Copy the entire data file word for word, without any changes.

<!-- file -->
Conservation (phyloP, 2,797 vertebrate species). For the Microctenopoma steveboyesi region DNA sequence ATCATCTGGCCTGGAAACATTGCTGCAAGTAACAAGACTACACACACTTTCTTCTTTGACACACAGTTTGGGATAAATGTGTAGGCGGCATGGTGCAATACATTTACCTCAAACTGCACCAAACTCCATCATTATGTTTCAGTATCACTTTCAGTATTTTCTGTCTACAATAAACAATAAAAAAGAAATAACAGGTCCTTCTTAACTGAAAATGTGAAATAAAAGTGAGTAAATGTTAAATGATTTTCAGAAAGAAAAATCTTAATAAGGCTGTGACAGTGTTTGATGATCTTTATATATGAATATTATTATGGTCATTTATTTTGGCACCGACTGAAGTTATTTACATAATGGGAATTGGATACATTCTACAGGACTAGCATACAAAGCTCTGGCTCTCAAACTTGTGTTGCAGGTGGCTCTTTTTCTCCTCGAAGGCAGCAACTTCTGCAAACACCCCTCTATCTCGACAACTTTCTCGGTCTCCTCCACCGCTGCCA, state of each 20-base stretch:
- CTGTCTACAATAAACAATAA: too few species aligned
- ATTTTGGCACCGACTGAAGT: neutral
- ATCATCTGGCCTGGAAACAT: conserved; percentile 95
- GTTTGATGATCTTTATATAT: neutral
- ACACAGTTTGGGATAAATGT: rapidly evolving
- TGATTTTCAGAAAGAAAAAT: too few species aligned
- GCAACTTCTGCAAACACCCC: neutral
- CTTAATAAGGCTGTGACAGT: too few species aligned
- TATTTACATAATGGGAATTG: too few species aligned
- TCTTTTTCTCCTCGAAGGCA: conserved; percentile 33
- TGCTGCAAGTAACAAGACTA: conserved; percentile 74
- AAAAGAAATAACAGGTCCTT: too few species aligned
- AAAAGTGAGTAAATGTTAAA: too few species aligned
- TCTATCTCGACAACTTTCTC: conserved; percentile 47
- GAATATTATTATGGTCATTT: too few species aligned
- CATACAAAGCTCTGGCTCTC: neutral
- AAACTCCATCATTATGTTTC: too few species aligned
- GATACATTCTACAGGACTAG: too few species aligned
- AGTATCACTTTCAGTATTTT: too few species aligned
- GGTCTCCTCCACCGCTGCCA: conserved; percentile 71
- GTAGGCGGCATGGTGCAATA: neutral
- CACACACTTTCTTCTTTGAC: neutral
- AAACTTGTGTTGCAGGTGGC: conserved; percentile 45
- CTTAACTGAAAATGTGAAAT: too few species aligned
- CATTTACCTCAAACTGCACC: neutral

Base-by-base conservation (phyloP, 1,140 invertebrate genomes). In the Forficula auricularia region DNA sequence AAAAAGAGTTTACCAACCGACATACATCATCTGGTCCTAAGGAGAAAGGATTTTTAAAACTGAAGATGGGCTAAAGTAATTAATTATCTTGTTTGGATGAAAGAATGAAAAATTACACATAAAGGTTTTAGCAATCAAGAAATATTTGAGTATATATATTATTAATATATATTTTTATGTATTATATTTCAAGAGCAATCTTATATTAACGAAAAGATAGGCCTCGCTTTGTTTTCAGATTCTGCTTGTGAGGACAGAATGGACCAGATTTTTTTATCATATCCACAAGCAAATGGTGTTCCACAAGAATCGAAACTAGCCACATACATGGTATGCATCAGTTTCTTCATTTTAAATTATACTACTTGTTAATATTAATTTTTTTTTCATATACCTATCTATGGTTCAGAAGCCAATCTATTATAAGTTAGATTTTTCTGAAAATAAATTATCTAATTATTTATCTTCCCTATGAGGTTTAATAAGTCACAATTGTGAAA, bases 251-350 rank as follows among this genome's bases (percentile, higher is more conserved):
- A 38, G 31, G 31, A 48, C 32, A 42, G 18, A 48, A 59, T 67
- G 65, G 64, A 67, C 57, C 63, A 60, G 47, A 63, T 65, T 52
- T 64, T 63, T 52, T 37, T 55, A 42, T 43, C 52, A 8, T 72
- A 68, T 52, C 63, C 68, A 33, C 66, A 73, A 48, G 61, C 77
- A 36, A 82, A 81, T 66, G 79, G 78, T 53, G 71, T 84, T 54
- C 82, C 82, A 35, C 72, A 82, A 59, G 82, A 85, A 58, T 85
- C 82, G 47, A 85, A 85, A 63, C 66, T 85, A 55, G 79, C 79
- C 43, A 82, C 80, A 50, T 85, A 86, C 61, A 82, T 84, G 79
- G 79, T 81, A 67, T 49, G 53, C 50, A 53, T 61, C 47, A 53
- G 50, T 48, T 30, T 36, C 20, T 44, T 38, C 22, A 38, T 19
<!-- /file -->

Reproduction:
Conservation (phyloP, 2,797 vertebrate species). For the Microctenopoma steveboyesi region DNA sequence ATCATCTGGCCTGGAAACATTGCTGCAAGTAACAAGACTACACACACTTTCTTCTTTGACACACAGTTTGGGATAAATGTGTAGGCGGCATGGTGCAATACATTTACCTCAAACTGCACCAAACTCCATCATTATGTTTCAGTATCACTTTCAGTATTTTCTGTCTACAATAAACAATAAAAAAGAAATAACAGGTCCTTCTTAACTGAAAATGTGAAATAAAAGTGAGTAAATGTTAAATGATTTTCAGAAAGAAAAATCTTAATAAGGCTGTGACAGTGTTTGATGATCTTTATATATGAATATTATTATGGTCATTTATTTTGGCACCGACTGAAGTTATTTACATAATGGGAATTGGATACATTCTACAGGACTAGCATACAAAGCTCTGGCTCTCAAACTTGTGTTGCAGGTGGCTCTTTTTCTCCTCGAAGGCAGCAACTTCTGCAAACACCCCTCTATCTCGACAACTTTCTCGGTCTCCTCCACCGCTGCCA, state of each 20-base stretch:
- CTGTCTACAATAAACAATAA: too few species aligned
- ATTTTGGCACCGACTGAAGT: neutral
- ATCATCTGGCCTGGAAACAT: conserved; percentile 95
- GTTTGATGATCTTTATATAT: neutral
- ACACAGTTTGGGATAAATGT: rapidly evolving
- TGATTTTCAGAAAGAAAAAT: too few species aligned
- GCAACTTCTGCAAACACCCC: neutral
- CTTAATAAGGCTGTGACAGT: too few species aligned
- TATTTACATAATGGGAATTG: too few species aligned
- TCTTTTTCTCCTCGAAGGCA: conserved; percentile 33
- TGCTGCAAGTAACAAGACTA: conserved; percentile 74
- AAAAGAAATAACAGGTCCTT: too few species aligned
- AAAAGTGAGTAAATGTTAAA: too few species aligned
- TCTATCTCGACAACTTTCTC: conserved; percentile 47
- GAATATTATTATGGTCATTT: too few species aligned
- CATACAAAGCTCTGGCTCTC: neutral
- AAACTCCATCATTATGTTTC: too few species aligned
- GATACATTCTACAGGACTAG: too few species aligned
- AGTATCACTTTCAGTATTTT: too few species aligned
- GGTCTCCTCCACCGCTGCCA: conserved; percentile 71
- GTAGGCGGCATGGTGCAATA: neutral
- CACACACTTTCTTCTTTGAC: neutral
- AAACTTGTGTTGCAGGTGGC: conserved; percentile 45
- CTTAACTGAAAATGTGAAAT: too few species aligned
- CATTTACCTCAAACTGCACC: neutral

Base-by-base conservation (phyloP, 1,140 invertebrate genomes). In the Forficula auricularia region DNA sequence AAAAAGAGTTTACCAACCGACATACATCATCTGGTCCTAAGGAGAAAGGATTTTTAAAACTGAAGATGGGCTAAAGTAATTAATTATCTTGTTTGGATGAAAGAATGAAAAATTACACATAAAGGTTTTAGCAATCAAGAAATATTTGAGTATATATATTATTAATATATATTTTTATGTATTATATTTCAAGAGCAATCTTATATTAACGAAAAGATAGGCCTCGCTTTGTTTTCAGATTCTGCTTGTGAGGACAGAATGGACCAGATTTTTTTATCATATCCACAAGCAAATGGTGTTCCACAAGAATCGAAACTAGCCACATACATGGTATGCATCAGTTTCTTCATTTTAAATTATACTACTTGTTAATATTAATTTTTTTTTCATATACCTATCTATGGTTCAGAAGCCAATCTATTATAAGTTAGATTTTTCTGAAAATAAATTATCTAATTATTTATCTTCCCTATGAGGTTTAATAAGTCACAATTGTGAAA, bases 251-350 rank as follows among this genome's bases (percentile, higher is more conserved):
- A 38, G 31, G 31, A 48, C 32, A 42, G 18, A 48, A 59, T 67
- G 65, G 64, A 67, C 57, C 63, A 60, G 47, A 63, T 65, T 52
- T 64, T 63, T 52, T 37, T 55, A 42, T 43, C 52, A 8, T 72
- A 68, T 52, C 63, C 68, A 33, C 66, A 73, A 48, G 61, C 77
- A 36, A 82, A 81, T 66, G 79, G 78, T 53, G 71, T 84, T 54
- C 82, C 82, A 35, C 72, A 82, A 59, G 82, A 85, A 58, T 85
- C 82, G 47, A 85, A 85, A 63, C 66, T 85, A 55, G 79, C 79
- C 43, A 82, C 80, A 50, T 85, A 86, C 61, A 82, T 84, G 79
- G 79, T 81, A 67, T 49, G 53, C 50, A 53, T 61, C 47, A 53
- G 50, T 48, T 30, T 36, C 20, T 44, T 38, C 22, A 38, T 19